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Presentation: Serverless and Chatbots: A Match Made in the Cloud

Track: Microservices / Serverless Patterns & Practices

Location: Ballroom BC

Duration: 2:55pm - 3:45pm

Day of week: Monday

Level: Intermediate

Persona: Architect, Backend Developer, Developer, Front-end Developer, General Software, Technical Engineering Manager

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What You’ll Learn

  • Hear  about the architecture of the serverless chatbot that Liberty Mutual built.

  • Learn how to leverage cloud services (such as AWS Lex) to build a conversational bot.

  • Understand some of the mindset changes we need to build a conversational system.

Abstract

The Internet tutorials promised that building a chatbot was simple, and that the magic of Serverless would make it even simpler. And it was true. But it turns out that the simple runs out very quick. By the time I discovered this I was already hooked on both Conversational AI and Serverless technologies. Conversational Interfaces let users interact with technology in a new way - and Serverless lets developers build software in a new way. Combined they bring something brand new that requires both learning new skills and applying existing skills in new ways.
Our team has built an Employee Digital Assistant for the employees of our Fortune 100 company. Using practical examples from our chatbot, let me share with you some of the lessons we learned that can get you started with your own chatbot. Building a simple chatbot is simple - building a great chatbot is what I’m going to show you how to do. 

Question: 

QCon What's the focus of the work that you do?

Answer: 

Gillian: I work for a large enterprise organization, Liberty Mutual. About a year and a half ago, I started working on an employee digital assistant (a chatbot for internal productivity). That was the first time I'd worked in the cloud. Suddenly with this project, I was working with cloud, serverless, and artificial intelligence.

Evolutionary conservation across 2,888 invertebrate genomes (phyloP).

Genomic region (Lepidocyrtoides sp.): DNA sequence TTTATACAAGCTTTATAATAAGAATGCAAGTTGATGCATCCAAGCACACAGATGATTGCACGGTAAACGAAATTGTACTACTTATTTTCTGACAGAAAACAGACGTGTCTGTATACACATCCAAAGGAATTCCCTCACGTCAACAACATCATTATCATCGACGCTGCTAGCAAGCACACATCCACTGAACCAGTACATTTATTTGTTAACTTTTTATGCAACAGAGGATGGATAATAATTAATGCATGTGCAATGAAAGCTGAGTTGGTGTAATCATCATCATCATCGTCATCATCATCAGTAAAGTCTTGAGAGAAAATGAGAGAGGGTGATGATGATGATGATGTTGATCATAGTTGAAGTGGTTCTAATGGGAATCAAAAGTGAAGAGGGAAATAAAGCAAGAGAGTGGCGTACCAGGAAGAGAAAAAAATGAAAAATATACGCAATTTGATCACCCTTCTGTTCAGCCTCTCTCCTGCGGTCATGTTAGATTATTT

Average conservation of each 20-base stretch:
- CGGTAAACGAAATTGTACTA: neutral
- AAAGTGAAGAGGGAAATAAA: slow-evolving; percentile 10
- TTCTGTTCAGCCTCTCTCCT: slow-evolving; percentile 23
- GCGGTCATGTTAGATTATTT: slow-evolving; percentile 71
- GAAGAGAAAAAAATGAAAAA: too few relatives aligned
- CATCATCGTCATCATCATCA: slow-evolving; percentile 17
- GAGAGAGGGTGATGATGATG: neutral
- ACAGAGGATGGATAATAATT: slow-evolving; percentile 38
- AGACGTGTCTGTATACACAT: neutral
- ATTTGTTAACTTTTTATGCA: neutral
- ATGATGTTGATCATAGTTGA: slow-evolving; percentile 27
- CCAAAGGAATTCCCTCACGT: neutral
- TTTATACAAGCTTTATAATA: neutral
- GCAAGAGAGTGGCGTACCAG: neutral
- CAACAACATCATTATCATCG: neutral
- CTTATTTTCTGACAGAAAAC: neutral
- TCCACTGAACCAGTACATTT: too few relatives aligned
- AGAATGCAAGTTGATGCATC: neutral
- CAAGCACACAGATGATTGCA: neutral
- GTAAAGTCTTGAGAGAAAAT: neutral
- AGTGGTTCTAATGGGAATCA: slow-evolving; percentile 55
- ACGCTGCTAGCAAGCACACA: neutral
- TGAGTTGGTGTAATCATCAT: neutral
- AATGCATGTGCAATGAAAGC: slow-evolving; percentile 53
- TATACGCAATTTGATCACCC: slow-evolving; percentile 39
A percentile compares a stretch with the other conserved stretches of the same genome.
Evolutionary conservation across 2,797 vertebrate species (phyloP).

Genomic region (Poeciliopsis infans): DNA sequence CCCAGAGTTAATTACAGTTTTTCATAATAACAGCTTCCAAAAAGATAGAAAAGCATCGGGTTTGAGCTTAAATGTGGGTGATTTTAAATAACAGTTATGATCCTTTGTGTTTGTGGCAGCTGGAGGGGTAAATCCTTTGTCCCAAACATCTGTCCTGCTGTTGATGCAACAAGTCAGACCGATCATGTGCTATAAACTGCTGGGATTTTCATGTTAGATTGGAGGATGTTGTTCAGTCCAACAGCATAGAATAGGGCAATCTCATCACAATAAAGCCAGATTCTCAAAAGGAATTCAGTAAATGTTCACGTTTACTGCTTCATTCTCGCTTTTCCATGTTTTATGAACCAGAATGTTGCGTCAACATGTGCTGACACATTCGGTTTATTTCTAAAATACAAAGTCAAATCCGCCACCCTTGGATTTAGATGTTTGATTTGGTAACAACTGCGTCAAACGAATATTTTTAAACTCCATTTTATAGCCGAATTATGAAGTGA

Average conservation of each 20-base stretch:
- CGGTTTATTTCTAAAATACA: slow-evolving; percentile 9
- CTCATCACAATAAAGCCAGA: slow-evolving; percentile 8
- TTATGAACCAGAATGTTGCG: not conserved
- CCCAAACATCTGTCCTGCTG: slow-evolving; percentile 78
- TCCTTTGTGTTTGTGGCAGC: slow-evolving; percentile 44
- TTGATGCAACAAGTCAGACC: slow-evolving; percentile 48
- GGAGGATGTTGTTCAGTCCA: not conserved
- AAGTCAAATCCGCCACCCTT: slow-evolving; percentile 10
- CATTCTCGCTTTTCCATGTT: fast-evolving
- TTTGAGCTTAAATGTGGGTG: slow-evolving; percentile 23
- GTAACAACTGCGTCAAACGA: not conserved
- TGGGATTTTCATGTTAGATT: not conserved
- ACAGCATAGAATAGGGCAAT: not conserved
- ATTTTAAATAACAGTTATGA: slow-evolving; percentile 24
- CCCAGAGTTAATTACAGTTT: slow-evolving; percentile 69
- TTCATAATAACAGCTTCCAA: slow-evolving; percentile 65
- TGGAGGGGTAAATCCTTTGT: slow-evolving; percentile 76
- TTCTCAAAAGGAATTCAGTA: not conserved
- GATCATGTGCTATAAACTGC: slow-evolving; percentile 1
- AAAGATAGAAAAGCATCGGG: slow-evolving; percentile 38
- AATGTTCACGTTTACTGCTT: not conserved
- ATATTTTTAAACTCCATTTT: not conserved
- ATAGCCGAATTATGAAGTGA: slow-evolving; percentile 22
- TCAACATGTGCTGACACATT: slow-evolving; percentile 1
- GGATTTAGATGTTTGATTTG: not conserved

While I was working on these things, I started to feel like there was a much, much bigger picture at play here. We are a huge company, and we've got all these different initiatives going on. They have so many commonalities. Not only that, but because it’s a new interface, it's just different than anything we've ever built, and we have all these new things to think about (and learn). It’s not just in IT but outside of it as well.

So, at the moment, I've stepped out of the project (just briefly) to put together an organizational strategy for how we can equip the company to use these technologies and be really effective.

Question: 

QCon: Can you tell me more about this talk?

Answer: 

Gillian: I'll be speaking about chatbots generally, and how we built our employee digital assistant. I will be focused on building on AWS. That's not an endorsement of AWS. That is just what we built our platform on. A lot of the learnings however are applicable regardless of what cloud or chatbot technology you use.

As far as technology, our app is surfaced through a toolbar on our intranet as the primary way of interacting with it, and on our mobile apps, it has a custom front end. The backend is designed to be able to surface up through anywhere. My talk won't be focused on the front-end integration, it will be more focused on the backend.